Migrating from MySQL/MariaDB to PostgreSQL

Our recommended database for all production installations is PostgreSQL. Support for MySQL/MariaDB will be removed in pretix 5.0.

In order to follow this guide, your pretix installation needs to be a version that fully supports MySQL/MariaDB. If you already upgraded to pretix 5.0, downgrade back to the last 4.x release using pip.


We have tested this guide carefully, but we can’t assume any liability for its correctness. The data loss risk should be low as long as pretix is not running while you do the migration. If you are a pretix Enterprise customer, feel free to reach out in advance if you want us to support you along the way.

Update database schema

Before you start, make sure your database schema is up to date:

# sudo -u pretix -s
$ source /var/pretix/venv/bin/activate
(venv)$ python -m pretix migrate

Install PostgreSQL

Now, install and set up a PostgreSQL server. For a local installation on Debian or Ubuntu, use:

# apt install postgresql

Having the database server installed, we still need a database and a database user. We can create these with any kind of database managing tool or directly on our database’s shell. Please make sure that UTF8 is used as encoding for the best compatibility. You can check this with the following command:

# sudo -u postgres psql -c 'SHOW SERVER_ENCODING'

Without Docker

For our standard manual installation, create the database and user like this:

# sudo -u postgres createuser pretix
# sudo -u postgres createdb -O pretix pretix

With Docker

For our standard docker installation, create the database and user like this:

# sudo -u postgres createuser -P pretix
# sudo -u postgres createdb -O pretix pretix

Make sure that your database listens on the network. If PostgreSQL on the same same host as docker, but not inside a docker container, we recommend that you just listen on the Docker interface by changing the following line in /etc/postgresql/<version>/main/postgresql.conf:

listen_addresses = 'localhost,'

You also need to add a new line to /etc/postgresql/<version>/main/pg_hba.conf to allow network connections to this user and database:

host    pretix          pretix           md5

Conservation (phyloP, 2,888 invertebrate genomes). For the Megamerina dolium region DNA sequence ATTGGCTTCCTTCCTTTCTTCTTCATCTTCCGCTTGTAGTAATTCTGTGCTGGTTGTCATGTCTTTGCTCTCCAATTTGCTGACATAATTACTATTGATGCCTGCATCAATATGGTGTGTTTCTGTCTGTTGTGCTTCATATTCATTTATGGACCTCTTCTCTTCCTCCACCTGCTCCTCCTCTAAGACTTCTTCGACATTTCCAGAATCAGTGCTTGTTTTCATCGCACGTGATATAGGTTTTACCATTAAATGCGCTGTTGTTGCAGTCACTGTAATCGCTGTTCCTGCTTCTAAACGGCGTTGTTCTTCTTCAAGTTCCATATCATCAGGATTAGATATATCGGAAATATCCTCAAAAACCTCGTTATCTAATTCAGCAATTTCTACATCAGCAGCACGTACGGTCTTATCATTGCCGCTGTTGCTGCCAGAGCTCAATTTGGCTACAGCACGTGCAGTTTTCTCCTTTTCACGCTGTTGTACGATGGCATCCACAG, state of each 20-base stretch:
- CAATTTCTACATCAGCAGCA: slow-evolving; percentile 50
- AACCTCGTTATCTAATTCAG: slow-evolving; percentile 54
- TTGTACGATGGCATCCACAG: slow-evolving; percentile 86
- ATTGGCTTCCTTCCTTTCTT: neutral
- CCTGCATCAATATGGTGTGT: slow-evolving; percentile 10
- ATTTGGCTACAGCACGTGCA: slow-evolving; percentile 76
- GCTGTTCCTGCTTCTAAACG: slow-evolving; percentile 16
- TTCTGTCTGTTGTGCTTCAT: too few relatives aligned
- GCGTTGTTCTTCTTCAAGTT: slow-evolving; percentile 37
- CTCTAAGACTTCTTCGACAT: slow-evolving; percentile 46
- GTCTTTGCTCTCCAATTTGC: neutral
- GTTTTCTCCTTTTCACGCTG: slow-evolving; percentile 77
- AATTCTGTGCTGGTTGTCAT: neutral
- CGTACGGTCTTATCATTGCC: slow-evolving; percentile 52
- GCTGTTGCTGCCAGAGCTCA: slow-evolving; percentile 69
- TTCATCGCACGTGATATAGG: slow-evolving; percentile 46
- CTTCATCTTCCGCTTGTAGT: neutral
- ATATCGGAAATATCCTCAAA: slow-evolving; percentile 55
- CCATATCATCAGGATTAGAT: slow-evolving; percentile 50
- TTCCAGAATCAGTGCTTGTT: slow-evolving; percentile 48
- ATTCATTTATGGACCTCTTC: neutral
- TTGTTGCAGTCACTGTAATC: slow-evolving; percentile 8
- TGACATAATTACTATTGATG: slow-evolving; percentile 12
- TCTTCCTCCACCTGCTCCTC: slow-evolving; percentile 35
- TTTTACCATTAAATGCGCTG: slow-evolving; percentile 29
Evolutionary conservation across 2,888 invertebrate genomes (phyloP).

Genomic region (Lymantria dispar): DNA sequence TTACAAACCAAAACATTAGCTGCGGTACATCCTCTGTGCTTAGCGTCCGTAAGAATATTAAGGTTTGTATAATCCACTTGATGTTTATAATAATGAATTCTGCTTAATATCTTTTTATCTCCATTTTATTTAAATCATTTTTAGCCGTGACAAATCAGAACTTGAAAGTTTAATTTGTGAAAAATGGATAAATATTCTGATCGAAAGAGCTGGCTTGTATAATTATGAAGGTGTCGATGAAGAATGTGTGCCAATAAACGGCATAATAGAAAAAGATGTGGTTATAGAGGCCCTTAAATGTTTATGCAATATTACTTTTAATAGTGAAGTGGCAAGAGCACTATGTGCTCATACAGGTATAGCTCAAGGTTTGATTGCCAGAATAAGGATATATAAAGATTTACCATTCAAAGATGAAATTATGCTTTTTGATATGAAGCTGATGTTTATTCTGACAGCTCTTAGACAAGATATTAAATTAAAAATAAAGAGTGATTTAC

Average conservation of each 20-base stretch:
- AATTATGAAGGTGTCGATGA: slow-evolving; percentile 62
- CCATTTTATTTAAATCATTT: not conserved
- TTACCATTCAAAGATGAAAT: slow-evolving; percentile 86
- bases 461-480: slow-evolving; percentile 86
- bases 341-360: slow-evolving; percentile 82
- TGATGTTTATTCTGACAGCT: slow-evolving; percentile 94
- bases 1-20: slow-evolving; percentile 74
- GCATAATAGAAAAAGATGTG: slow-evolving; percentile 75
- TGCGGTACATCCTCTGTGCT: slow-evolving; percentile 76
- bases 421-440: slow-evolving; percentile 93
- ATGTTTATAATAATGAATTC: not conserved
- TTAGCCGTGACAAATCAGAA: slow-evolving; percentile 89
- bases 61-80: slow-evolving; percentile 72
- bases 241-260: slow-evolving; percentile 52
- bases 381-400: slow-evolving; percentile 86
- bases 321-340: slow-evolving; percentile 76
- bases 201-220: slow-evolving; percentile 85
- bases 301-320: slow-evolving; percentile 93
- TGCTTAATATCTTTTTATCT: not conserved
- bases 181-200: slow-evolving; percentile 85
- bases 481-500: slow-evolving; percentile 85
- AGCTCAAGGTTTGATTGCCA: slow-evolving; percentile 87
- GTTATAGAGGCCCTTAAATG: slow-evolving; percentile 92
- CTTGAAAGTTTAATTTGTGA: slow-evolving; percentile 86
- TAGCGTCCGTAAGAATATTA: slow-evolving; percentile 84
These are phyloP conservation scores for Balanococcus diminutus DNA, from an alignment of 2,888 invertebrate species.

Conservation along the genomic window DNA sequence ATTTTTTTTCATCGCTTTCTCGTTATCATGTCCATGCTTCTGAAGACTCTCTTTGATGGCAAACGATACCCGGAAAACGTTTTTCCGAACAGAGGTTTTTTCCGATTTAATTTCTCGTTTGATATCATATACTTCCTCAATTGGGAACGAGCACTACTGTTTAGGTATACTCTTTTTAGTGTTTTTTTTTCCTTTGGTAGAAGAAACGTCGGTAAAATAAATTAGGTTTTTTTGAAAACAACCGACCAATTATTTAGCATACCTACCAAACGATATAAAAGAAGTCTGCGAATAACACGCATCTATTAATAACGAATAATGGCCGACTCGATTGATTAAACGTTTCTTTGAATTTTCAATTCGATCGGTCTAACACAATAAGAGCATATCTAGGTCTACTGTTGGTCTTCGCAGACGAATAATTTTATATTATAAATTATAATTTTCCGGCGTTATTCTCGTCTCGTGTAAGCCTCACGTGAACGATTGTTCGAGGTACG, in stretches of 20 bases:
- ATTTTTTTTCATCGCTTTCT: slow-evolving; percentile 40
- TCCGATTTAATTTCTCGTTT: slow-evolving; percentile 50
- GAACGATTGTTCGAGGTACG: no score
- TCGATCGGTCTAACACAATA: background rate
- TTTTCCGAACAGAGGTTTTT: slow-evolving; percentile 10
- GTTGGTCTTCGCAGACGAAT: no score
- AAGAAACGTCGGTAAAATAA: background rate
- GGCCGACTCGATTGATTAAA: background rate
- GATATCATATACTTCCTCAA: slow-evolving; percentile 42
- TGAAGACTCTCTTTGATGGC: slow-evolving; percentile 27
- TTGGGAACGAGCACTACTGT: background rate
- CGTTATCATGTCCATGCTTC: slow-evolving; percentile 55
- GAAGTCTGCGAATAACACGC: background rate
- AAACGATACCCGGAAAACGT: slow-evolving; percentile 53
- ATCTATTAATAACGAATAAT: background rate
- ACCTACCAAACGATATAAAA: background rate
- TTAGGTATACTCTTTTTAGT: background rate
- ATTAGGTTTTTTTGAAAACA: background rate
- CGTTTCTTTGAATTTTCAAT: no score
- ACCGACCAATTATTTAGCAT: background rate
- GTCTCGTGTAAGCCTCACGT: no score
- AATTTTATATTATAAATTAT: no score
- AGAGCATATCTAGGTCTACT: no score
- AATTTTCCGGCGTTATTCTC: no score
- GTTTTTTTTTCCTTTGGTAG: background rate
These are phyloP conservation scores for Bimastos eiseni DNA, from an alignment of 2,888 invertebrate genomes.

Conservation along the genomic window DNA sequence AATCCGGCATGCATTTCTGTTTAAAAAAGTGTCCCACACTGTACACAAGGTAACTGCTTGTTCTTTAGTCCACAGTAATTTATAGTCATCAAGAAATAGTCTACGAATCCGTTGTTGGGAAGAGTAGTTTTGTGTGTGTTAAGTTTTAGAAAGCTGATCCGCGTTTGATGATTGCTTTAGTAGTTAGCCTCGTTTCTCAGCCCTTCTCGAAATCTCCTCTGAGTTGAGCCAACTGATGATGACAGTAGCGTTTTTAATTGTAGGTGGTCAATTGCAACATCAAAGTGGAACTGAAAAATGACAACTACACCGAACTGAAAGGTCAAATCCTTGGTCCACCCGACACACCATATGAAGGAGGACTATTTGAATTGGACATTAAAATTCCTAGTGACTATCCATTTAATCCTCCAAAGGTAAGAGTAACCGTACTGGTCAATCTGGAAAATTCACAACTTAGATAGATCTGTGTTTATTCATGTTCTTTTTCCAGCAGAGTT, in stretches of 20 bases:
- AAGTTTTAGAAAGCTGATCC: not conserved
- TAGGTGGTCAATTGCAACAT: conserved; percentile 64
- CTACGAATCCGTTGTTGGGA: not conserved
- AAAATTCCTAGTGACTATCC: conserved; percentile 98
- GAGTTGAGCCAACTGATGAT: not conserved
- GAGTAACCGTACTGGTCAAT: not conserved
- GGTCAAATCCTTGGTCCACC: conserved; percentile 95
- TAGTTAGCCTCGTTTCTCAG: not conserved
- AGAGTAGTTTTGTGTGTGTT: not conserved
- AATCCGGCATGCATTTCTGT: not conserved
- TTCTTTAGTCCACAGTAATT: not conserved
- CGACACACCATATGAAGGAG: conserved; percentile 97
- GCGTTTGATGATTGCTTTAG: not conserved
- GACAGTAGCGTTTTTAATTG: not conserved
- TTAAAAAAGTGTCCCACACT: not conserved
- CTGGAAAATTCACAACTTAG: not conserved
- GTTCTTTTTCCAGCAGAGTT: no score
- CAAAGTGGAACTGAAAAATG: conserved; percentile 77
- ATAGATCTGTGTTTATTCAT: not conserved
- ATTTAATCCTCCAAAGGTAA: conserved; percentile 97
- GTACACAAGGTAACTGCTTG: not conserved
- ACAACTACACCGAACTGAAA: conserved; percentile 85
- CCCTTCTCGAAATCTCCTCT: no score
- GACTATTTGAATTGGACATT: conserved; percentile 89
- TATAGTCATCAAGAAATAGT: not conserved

Restart PostgreSQL after you changed these files:

# systemctl restart postgresql

If you have a firewall running, you should also make sure that port 5432 is reachable from the subnet.

Of course, instead of all this you can also run a PostgreSQL docker container and link it to the pretix container.

Stop pretix

To prevent any more changes to your data, stop pretix from running:

# systemctl stop pretix-web pretix-worker

Change configuration

Change the database configuration in your /etc/pretix/pretix.cfg file:

password=  ; only required for docker or remote database, can be kept empty for local auth
host=      ; set to in docker setup, keep empty for local auth

Create database schema

To create the schema in your new PostgreSQL database, use the following commands:

# sudo -u pretix -s
$ source /var/pretix/venv/bin/activate
(venv)$ python -m pretix migrate

Migrate your data

Install pgloader:

# apt install pgloader


If you are using Ubuntu 20.04, the pgloader version from the repositories seems to be incompatible with PostgreSQL 12+. You can install pgloader from the PostgreSQL repositories instead. See also this discussion.

Create a new file /tmp/pretix.load, replacing the MySQL and PostgreSQL connection strings with the correct user names, passwords, and/or database names:

    FROM mysql://pretix:password@localhost/pretix  -- replace with mysql://username:password@hostname/dbname
    INTO postgresql:///pretix                      -- replace with dbname

WITH data only, include no drop, truncate, disable triggers,
     create no indexes, drop indexes, reset sequences

ALTER SCHEMA 'pretix' RENAME TO 'public'           -- replace pretix with the name of the MySQL database

    SET SCHEMA 'public'

SET timezone TO '+00:00'

     maintenance_work_mem to '128MB',
     work_mem to '12MB';

Then, run:

# sudo -u postgres pgloader /tmp/pretix.load

The output should end with a table summarizing the results for every table. You can ignore warnings about type casts and missing constraints.

Afterwards, delete the file again:

# rm -rf /tmp/pretix.load

Start pretix

Now, restart pretix. Maybe stop your MySQL server as a verification step that you are no longer using it:

# systemctl stop mariadb
# systemctl start pretix-web pretix-worker

And you’re done! After you’ve verified everything has been copied correctly, you can delete the old MySQL database.


Don’t forget to update your backup process to back up your PostgreSQL database instead of your MySQL database now.